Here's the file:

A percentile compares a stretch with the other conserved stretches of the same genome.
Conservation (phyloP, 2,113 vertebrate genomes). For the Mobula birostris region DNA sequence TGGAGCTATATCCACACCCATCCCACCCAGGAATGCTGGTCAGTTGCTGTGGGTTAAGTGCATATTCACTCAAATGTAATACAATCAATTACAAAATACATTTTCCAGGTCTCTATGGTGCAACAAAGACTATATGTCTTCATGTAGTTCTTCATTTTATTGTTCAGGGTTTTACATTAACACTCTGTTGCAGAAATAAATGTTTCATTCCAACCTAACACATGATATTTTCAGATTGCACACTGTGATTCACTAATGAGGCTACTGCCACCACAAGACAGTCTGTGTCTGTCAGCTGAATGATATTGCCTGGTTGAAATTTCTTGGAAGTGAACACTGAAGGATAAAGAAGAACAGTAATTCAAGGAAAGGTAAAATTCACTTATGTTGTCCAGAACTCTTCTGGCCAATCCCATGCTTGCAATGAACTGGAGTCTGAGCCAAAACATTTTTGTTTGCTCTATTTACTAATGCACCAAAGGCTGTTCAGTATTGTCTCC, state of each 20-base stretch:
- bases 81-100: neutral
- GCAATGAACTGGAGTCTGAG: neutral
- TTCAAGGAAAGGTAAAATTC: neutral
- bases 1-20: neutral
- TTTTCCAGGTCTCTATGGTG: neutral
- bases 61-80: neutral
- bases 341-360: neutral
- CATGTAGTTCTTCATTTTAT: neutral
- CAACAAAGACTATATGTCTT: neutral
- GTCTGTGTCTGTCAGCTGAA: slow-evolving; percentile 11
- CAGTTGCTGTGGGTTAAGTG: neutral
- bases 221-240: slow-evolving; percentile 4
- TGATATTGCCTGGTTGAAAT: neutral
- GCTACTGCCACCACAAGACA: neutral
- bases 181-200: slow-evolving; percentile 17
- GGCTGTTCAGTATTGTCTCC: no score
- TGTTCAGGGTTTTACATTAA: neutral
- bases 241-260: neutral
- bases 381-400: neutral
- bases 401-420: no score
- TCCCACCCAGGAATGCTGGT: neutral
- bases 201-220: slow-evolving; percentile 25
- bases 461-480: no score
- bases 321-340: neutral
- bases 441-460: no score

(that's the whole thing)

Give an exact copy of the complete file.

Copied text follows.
A percentile compares a stretch with the other conserved stretches of the same genome.
Conservation (phyloP, 2,113 vertebrate genomes). For the Mobula birostris region DNA sequence TGGAGCTATATCCACACCCATCCCACCCAGGAATGCTGGTCAGTTGCTGTGGGTTAAGTGCATATTCACTCAAATGTAATACAATCAATTACAAAATACATTTTCCAGGTCTCTATGGTGCAACAAAGACTATATGTCTTCATGTAGTTCTTCATTTTATTGTTCAGGGTTTTACATTAACACTCTGTTGCAGAAATAAATGTTTCATTCCAACCTAACACATGATATTTTCAGATTGCACACTGTGATTCACTAATGAGGCTACTGCCACCACAAGACAGTCTGTGTCTGTCAGCTGAATGATATTGCCTGGTTGAAATTTCTTGGAAGTGAACACTGAAGGATAAAGAAGAACAGTAATTCAAGGAAAGGTAAAATTCACTTATGTTGTCCAGAACTCTTCTGGCCAATCCCATGCTTGCAATGAACTGGAGTCTGAGCCAAAACATTTTTGTTTGCTCTATTTACTAATGCACCAAAGGCTGTTCAGTATTGTCTCC, state of each 20-base stretch:
- bases 81-100: neutral
- GCAATGAACTGGAGTCTGAG: neutral
- TTCAAGGAAAGGTAAAATTC: neutral
- bases 1-20: neutral
- TTTTCCAGGTCTCTATGGTG: neutral
- bases 61-80: neutral
- bases 341-360: neutral
- CATGTAGTTCTTCATTTTAT: neutral
- CAACAAAGACTATATGTCTT: neutral
- GTCTGTGTCTGTCAGCTGAA: slow-evolving; percentile 11
- CAGTTGCTGTGGGTTAAGTG: neutral
- bases 221-240: slow-evolving; percentile 4
- TGATATTGCCTGGTTGAAAT: neutral
- GCTACTGCCACCACAAGACA: neutral
- bases 181-200: slow-evolving; percentile 17
- GGCTGTTCAGTATTGTCTCC: no score
- TGTTCAGGGTTTTACATTAA: neutral
- bases 241-260: neutral
- bases 381-400: neutral
- bases 401-420: no score
- TCCCACCCAGGAATGCTGGT: neutral
- bases 201-220: slow-evolving; percentile 25
- bases 461-480: no score
- bases 321-340: neutral
- bases 441-460: no score